Prior to joining the faculty of the Kellogg School of Management, Gregg was the founder and CEO of Aware Records, where he signed the following bands to his joint venture with Columbia Records: Train, John Mayer, Five for Fighting and Mat Kearney. In addition, Gregg built A-Squared Management that directed the careers of artists such as The Fray, Michelle Branch, Liz Phair, Brandi Carlile, Jack's Mannequin, Mat Kearney, Five for Fighting and Rachel Platten. The artists Gregg has signed/or managed have sold more than 30 million CDs, in addition to multi-millions of singles and billions of streams of their individual songs.
Gregg Latterman is an Adjunct Lecturer of Innovation and Entrepreneurship at the Kellogg School of Management where he teaches courses at Northwestern in Entrepreneurship. He created and teaches a class entitled, NUvention: Entrepreneurship for the Arts. Latterman also serves as a Program Lead for the Zell Fellows New Venture Track, a selective venture accelerator program designed to help student entrepreneurs successfully launch new businesses. In addition, Gregg helped lead and develop the Entrepreneurship Curriculum for Kellogg for the New World Symphony Entrepreneurship Sessions in Miami Beach.
Gregg has spent over two decades in the music and entertainment industry. While a CPA at Price Waterhouse Coopers in Boston, he put together a compilation of unsigned bands called the Aware Compilations in 1993 that became immensely popular and included unknown bands at the time like Hootie & the Blowfish, Matchbox 20, Jack Johnson, Train, John Mayer and many others. While building up Aware, he went to The Kellogg School of Management at Northwestern University to get his MBA and had ten employees by the time he graduated.
Gregg was one of the first entrepreneur's to combine music with television, film, and advertising campaigns. Gregg worked with the network ABC to bring The Fray's video of the song "How to Save a Life" into promotional spots for the popular television show "Grey's Anatomy." As a student at Kellogg School of Management, Gregg built the first online record store called, "Awarestore" in 1995 and later in 2008 the first music "app" while managing the band The Fray.
Gregg graduated in 2013 with a Masters in Positive Psychology at The University of Pennsylvania under Martin Seligman and now teaches "Positive Entrepreneurship" at Northwestern University. Gregg also teaches a course for the Farley School of Entrepreneurship at Northwestern titled Entrepreneurship for Engineers.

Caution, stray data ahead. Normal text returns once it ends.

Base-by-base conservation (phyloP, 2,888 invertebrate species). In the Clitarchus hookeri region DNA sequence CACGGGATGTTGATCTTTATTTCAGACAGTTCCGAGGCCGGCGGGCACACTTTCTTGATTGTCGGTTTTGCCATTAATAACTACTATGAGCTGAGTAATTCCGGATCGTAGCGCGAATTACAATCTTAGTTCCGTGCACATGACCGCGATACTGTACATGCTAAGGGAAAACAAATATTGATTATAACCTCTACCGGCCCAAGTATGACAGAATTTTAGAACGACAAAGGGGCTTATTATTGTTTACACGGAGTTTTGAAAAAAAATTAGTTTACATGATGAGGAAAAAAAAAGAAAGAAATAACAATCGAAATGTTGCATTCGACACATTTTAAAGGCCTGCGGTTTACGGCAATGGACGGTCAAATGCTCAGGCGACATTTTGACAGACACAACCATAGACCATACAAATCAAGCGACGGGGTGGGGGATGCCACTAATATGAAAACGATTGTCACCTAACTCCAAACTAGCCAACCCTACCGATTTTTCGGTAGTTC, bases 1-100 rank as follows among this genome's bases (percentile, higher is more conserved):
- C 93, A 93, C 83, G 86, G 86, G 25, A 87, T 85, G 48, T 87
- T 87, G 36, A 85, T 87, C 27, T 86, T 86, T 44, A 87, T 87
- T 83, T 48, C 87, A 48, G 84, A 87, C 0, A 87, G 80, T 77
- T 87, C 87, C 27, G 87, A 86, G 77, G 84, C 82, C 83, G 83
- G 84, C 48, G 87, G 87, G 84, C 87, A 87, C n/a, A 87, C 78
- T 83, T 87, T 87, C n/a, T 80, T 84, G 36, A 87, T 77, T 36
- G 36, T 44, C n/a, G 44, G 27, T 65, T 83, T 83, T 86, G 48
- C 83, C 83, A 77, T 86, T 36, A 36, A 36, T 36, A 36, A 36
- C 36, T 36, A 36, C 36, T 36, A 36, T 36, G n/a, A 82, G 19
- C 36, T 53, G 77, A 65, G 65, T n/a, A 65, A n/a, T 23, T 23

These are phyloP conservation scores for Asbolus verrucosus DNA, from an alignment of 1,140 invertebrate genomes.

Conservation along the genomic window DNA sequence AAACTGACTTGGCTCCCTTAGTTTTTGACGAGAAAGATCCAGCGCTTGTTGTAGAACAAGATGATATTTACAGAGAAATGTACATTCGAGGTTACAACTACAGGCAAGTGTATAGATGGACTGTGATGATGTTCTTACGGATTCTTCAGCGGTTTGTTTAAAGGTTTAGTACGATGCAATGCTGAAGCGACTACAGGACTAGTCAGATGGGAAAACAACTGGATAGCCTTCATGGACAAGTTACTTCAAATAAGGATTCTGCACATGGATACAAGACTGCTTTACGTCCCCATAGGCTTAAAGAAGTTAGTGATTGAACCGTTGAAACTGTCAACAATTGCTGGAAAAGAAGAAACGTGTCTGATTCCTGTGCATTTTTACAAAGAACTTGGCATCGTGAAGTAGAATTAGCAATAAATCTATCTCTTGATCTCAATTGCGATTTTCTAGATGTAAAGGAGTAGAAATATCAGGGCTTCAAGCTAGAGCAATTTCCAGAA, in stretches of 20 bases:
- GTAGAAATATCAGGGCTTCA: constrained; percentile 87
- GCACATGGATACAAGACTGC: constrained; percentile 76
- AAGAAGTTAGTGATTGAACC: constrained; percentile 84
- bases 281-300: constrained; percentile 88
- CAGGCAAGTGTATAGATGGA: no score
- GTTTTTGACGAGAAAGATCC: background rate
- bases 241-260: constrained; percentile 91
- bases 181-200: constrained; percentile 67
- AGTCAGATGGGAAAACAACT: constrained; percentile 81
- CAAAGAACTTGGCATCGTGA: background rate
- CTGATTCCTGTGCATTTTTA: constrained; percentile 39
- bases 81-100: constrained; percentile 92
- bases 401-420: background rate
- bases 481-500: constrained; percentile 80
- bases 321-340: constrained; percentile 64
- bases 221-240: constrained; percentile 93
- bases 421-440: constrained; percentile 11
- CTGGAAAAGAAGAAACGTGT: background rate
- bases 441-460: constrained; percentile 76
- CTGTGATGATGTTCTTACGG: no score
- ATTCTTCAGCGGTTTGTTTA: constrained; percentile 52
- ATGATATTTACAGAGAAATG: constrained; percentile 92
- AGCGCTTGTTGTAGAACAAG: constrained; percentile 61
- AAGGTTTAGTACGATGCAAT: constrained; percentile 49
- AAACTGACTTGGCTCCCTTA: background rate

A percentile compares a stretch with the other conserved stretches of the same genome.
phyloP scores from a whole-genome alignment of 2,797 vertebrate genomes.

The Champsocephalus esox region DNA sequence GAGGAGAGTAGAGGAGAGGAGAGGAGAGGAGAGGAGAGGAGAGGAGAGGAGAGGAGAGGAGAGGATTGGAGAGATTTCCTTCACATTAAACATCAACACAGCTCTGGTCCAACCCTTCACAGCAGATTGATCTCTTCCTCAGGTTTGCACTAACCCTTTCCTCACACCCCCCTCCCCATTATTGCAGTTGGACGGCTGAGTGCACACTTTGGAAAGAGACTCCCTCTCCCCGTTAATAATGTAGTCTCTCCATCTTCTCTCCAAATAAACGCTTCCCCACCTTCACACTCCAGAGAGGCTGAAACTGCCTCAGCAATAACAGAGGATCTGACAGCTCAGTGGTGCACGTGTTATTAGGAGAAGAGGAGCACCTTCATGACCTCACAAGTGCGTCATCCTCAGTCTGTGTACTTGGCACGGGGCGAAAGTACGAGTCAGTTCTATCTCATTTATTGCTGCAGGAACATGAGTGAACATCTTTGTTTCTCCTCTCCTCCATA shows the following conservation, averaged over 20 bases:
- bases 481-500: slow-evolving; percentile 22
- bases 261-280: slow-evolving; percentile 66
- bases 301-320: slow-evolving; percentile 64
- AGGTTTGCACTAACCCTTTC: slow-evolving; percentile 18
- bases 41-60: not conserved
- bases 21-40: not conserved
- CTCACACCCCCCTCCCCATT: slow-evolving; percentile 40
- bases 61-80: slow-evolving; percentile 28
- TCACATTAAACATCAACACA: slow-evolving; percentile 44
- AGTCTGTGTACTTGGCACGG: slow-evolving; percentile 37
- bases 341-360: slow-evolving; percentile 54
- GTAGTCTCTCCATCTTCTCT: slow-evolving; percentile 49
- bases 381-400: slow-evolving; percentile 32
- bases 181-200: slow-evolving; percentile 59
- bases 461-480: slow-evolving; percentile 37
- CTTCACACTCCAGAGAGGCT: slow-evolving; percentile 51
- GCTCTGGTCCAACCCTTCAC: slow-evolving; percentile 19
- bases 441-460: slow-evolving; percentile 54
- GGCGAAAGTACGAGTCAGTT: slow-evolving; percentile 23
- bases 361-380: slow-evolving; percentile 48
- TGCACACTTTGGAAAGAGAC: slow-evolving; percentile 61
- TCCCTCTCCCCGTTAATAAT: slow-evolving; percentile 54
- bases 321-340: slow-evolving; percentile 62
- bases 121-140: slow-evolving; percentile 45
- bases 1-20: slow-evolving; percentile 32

Gregg is an Angel Investor as well as an advisor and mentor for dozens of start-ups. Gregg graduated from Michigan State University in 1990 and the Kellogg School of Management in 1996.
**This course was formerly known as KIEI-466**This experiential course is targeted to students who have business concepts that have been tested to determine that there is a compelling product-market fit. New Venture Launch will focus on fine-tuning the business model, building out financial projections and preparing investor pitches. A significant portion of the workload for this course will occur outside of the classroom. Students must be prepared to test and validate their business model hypotheses by engaging with potential customers and industry experts. Within the classroom, students will be encouraged to share learning experiences and help other student teams. The course work will be supplemented by guest speakers who are experts in functional areas related to the business model canvas. In addition, students will have access to a pool of alumni and local mentors who can assist in the development of their businesses.
If you are not currently registered for New Venture Development, ENTR 464-0 and you are interested in this class, please contact email@example.com
New Venture Discovery is designed to help students navigate the earliest stages of starting a new venture beginning with the identification of a problem in the market that is worth solving. The class teaches students tools and techniques to translate these problems into viable business concepts, with an emphasis on enabling an aspiring entrepreneur to get as far as possible, with as little as possible, as FAST as possible.
Student teams begin the quarter with nothing more than a series of hypotheses about a new venture, then design and execute a series of in-market experiments that either validate these assumptions, or force them to iterate aspects of their business model in real time. The objective of the course to guide students toward the achievement of "product-market fit" as a crucial first step in in the creation of a startup. From here, students can evolve their businesses by enrolling in the "Develop" and "Launch" courses that serve as the continuation of the new ventures curriculum.
New Venture Discovery course material ranges from customer discovery and design thinking, to rapid prototyping (of both offers and business models), bootstrapping methods and communicating/selling the vision for a new venture. The course format is a blend of lecture, fieldwork, cross-team collaboration and ideation sessions, outside speakers and expert mentoring.
**This course may not be dropped after the second week of the quarter**